And one more important thing: a manager shows up and explains how the team is contributing something good to the company and is being recognized for that contribution.
I don’t need to hear from a manager about how my potential future failure will be seen negatively by everyone in the C-suite. Not only is it completely unhelpful but you’ve just expressed to me that you are expecting me to fail.
What I want to hear is how the C-suite is monitoring the outcome of this project and has full confidence in this team to get the job done. I want to hear how we’re going to take this team of really smart people and put them in a room together and remove them from their normal day-to-day temporarily because this project is so important to the executives. Tell me about the potential impact to revenue or how you envision this work is going to help our clients.
What I don’t need to hear is how my future failure to deliver on something you can’t even fully describe is going to be seen by the executives.
What You Can Do Different
While I truly doubt anyone would read this and think, “I need to change my ways,” I figured it wouldn’t hurt to provide some tips. So, here you go, my suggestions on how to motivate your people:
I’m not saying that you should hide the truth or be bubble-pop positive. You need to frame outcomes in terms of positive results. In my example meeting/project, the manager should have stated that the C-suite is invested in the outcome of our project and how important the project is to the company. Tie that importance to business objectives, revenue goals, or whatever. This makes it a positive experience and all the negativity about how executives will see our failures? Well, that’s implied. It’s just known. Of course they’re going to see if we fail because they are so invested.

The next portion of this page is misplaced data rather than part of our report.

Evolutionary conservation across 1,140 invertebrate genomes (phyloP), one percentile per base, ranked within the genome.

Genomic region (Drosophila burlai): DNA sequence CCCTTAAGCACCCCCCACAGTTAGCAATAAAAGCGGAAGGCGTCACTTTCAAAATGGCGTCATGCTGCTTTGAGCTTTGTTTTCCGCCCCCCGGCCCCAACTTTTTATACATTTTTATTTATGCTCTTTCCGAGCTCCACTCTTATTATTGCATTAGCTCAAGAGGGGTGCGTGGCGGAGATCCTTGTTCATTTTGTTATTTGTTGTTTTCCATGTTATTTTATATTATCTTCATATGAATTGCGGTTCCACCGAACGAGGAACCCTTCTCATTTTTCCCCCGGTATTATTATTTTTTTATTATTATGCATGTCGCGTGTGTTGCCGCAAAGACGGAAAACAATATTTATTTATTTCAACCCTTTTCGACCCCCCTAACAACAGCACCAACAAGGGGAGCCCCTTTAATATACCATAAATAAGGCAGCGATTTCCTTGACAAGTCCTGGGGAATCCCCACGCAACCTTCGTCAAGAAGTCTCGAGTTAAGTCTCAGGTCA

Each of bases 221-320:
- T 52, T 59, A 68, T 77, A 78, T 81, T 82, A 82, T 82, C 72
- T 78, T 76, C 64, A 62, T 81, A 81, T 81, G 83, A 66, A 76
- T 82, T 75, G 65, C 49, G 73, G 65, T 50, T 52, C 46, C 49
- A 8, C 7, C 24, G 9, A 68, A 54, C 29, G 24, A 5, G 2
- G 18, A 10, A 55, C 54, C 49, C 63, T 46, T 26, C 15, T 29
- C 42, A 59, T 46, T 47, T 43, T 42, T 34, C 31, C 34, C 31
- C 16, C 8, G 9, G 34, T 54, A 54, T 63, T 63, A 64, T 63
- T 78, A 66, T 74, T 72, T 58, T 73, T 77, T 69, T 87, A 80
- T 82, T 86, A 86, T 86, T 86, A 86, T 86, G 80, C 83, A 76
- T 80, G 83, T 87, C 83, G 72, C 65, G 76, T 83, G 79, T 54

When you say that failures will be seen by all levels, what you are actually implying is that you expect the people on the call to fail.
Have Specific, Reasonable, and Obtainable Goals.
Goals are important for a team because you need to have direction. You also need to be able to measure progress towards that direction. But goals need to be obtainable and reasonable or they’ll demotivate people. Whenever a goal seems too far out of reach, many people will give up. They’ll think, “I can’t ever get there, so why bother trying.” Specific to the example project I used for this blog, the main issue I see is this idea that people will create something great while also still delivering on their normal day-to-day jobs.
Many of the people involved are client facing, what do you think is going to take priority for them? Are they really going to drop something the client wants them to do in favor of this project? Oh, I know, you expected them to just put in extra hours and forgo their personal lives in order to do this work… You know, because the best work comes from people who are stressed and tired.
Anyway, when a goal is specific it can be measured. (Think: “Lose 10 pounds in 6 months” rather than “lose weight”.) When the goal is reasonable, it feels obtainable. (Think: “Write a short story and submit to publications/contests this month” rather than “write and publish a novel this month.”) When a goal is obtainable, it’s a lot easier to be motivated to reach for and achieve that goal.
Encourage Collaboration and Teamwork.
It is important to allow conversation and collaboration amongst a team. People need to feel like they are contributing to the team and, frankly, everyone needs a little peer pressure. You will work harder when you know there’s a team of people, that you respect, counting on you to get the job done. Also, all that conversation will help ensure that the best ideas bubble up and are the ones that move forward – assuming people feel empowered to speak up.
Again, this was just an opinion and I have plenty more! So should you see me at a conference and want to discuss this more in-depth, let’s do it!